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Brexit forced delay in Unilever's headquarters decision

The maker of Ben & Jerry’s ice cream and Dove soap currently has separate headquarters in London and Rotterdam

Thomas Buckley
Tuesday 28 November 2017 15:04 GMT
The company has a 'dual' structure which formed after a merger in 1930
The company has a 'dual' structure which formed after a merger in 1930

Anglo-Dutch consumer-goods giant Unilever wants to consolidate its headquarters in the UK or the Netherlands, but Brexit is making it harder to choose.

The maker of Ben & Jerry’s ice cream and Dove soap said in a statement that a review of the dual structure is “progressing well,” after chief executive Paul Polman told the Financial Times he would advocate delaying the decision because of a “moving playing field -- with political turbulence out there.”

Unilever said in April it would consider doing away with its long-standing policy of maintaining separate corporations based in London and Rotterdam. A streamlined structure would be “in the best interests of Unilever and its shareholders as a whole, providing greater on-going strategic flexibility for value-creating portfolio change,” the company said Tuesday.

Unilever previously said it hoped to decide on a single base by the end of December -- just as talks on the UK’s departure from the European Union come to a head. Prime Minister Theresa May has less than a week to come up with a new offer on the country’s Brexit divorce bill if she wants to break the deadlock in negotiations by the end of the year.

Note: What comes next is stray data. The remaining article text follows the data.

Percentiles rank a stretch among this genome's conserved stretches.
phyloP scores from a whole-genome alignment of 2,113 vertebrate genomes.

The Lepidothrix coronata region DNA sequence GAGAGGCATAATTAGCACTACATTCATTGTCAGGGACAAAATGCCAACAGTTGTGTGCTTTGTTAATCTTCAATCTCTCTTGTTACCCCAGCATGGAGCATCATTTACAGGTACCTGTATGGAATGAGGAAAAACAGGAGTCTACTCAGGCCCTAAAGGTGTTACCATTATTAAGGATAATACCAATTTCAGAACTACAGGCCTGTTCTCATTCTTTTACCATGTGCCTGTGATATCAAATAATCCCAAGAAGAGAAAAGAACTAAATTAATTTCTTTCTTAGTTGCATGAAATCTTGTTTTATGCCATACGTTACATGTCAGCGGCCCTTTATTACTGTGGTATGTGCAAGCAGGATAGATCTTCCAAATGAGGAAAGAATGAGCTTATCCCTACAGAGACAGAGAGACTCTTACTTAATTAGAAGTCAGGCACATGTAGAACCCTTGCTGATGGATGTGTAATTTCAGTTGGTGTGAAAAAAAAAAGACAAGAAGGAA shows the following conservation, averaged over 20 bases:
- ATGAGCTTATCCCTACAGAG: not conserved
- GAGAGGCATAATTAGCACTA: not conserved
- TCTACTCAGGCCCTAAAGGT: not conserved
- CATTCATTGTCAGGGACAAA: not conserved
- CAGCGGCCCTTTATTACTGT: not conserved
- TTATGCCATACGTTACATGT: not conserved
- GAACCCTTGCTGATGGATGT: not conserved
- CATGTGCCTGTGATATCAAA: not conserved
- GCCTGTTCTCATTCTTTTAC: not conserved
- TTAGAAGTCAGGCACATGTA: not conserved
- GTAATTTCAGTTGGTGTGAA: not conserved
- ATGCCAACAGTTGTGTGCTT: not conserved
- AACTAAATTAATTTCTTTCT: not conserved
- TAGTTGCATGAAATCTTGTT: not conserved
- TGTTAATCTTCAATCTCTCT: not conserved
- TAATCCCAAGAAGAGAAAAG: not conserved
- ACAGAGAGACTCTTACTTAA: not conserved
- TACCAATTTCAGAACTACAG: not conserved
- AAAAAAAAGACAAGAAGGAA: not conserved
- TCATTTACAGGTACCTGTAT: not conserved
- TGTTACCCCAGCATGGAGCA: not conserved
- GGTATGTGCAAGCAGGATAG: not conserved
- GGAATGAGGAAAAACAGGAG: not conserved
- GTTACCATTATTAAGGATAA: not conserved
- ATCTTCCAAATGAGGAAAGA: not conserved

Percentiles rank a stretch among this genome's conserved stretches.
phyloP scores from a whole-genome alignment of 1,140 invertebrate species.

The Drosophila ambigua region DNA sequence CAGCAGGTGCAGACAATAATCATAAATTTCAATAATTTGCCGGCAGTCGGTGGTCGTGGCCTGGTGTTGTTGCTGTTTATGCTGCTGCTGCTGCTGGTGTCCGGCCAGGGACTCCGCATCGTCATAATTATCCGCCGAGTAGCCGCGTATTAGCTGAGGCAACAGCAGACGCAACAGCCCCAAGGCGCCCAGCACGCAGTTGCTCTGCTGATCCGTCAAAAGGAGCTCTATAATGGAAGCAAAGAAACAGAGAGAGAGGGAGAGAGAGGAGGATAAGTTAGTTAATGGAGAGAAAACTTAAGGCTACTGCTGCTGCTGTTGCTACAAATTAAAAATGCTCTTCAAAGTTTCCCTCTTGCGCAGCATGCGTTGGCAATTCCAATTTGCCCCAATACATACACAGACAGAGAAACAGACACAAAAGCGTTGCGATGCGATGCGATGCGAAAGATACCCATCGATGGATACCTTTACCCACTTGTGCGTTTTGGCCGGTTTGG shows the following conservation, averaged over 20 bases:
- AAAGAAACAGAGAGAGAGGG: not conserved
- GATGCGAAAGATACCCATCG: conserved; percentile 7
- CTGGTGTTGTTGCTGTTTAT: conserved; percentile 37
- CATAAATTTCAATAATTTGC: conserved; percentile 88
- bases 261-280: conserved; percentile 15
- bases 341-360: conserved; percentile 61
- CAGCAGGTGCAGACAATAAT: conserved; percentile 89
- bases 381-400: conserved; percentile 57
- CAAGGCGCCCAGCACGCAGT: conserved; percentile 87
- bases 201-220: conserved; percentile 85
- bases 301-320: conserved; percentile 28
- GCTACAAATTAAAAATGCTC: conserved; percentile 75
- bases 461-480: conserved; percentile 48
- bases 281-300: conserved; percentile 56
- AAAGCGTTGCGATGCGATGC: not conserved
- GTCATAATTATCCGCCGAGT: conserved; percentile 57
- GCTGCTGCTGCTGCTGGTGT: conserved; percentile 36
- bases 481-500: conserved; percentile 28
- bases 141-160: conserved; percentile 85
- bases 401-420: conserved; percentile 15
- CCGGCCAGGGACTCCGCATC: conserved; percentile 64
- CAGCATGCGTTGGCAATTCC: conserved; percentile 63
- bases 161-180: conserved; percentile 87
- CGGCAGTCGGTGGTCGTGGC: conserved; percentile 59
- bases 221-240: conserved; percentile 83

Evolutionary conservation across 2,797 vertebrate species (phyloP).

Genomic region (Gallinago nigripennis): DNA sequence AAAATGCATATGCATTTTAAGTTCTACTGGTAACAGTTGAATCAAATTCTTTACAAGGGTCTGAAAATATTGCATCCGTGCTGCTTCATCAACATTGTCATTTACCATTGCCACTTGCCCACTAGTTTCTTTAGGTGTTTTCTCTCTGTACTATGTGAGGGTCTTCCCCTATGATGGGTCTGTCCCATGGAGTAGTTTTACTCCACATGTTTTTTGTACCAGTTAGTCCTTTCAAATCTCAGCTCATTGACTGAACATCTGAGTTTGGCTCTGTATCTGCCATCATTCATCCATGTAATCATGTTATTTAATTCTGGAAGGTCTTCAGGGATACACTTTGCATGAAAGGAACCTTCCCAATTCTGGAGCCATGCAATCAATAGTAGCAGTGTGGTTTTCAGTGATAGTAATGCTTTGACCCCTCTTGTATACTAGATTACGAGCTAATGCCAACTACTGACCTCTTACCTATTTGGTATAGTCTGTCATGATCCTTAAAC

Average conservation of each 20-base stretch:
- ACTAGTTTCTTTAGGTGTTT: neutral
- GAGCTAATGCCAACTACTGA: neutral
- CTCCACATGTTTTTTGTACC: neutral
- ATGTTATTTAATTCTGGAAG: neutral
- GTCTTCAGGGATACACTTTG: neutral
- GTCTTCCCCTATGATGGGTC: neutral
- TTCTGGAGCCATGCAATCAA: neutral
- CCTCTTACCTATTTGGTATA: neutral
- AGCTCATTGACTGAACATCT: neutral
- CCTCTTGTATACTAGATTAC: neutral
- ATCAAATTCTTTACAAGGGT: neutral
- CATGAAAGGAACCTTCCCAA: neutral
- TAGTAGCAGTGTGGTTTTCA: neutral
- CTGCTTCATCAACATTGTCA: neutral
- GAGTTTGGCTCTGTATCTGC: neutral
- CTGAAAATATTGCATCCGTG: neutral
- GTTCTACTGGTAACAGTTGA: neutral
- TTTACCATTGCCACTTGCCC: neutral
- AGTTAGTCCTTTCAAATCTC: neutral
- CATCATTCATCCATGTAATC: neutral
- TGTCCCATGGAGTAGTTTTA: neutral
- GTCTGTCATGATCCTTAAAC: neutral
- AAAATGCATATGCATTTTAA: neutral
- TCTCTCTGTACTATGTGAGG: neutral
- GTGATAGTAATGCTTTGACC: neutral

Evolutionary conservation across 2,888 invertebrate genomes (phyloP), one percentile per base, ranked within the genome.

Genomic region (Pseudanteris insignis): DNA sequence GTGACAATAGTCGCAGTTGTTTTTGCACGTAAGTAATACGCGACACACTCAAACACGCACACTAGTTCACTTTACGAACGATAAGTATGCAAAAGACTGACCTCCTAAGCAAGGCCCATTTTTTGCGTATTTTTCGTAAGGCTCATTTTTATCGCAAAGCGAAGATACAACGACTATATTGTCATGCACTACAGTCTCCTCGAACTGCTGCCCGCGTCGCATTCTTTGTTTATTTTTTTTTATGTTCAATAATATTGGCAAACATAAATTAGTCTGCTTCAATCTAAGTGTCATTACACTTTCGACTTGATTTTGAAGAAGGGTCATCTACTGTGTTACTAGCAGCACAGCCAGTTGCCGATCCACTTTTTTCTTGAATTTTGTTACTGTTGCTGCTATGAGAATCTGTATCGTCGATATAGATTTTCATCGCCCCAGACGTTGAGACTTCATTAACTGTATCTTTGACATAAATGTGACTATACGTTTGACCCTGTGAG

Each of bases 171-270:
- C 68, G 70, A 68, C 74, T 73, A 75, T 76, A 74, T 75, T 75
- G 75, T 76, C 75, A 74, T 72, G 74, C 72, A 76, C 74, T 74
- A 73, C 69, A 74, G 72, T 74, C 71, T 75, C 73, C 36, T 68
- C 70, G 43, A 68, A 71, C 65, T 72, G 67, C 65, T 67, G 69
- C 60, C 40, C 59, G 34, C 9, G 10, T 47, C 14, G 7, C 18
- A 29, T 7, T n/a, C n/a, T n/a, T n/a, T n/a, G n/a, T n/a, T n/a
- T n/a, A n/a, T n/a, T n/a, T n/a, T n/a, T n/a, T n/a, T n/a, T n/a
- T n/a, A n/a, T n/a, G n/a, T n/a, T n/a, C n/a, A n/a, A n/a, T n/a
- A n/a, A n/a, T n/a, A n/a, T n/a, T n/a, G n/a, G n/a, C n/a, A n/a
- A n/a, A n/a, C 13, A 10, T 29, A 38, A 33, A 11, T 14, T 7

The strategic review followed Unilever’s rebuff of an unsolicited $143bn takeover bid from Kraft Heinz. By moving to consolidate its headquarters, the company waded into a political storm with governments in both countries putting up a fight to keep the base. Making the decision even more difficult, Dutch politicians are seeking to abolish the country’s 15 per cent withholding tax on dividends, a move that could help resident companies fend off hostile takeovers.

Dual Structure

The dual structure has been a feature of Unilever since it was formed in 1930 from the merger of a Dutch margarine maker with a British soap provider. The legal setup means the company has two boards, governance rules, shareholder bases and annual meetings. The company prepares separate accounts in euros and in pounds.

As Unilever’s strategic review progresses, the company is preparing for broader changes, including a sale of its slow-growing spreads business. It has also hired executive search firm Egon Zehnder International to help it find a successor to Polman, who has served as chief executive since 2009, according to a person familiar with the matter.

European Council President Donald Tusk gave May until 4 December to make extra efforts to resolve the differences between London and Brussels -- most notably on the money and the thorny question of the future of the border between Ireland and Northern Ireland, which is part of the UK.


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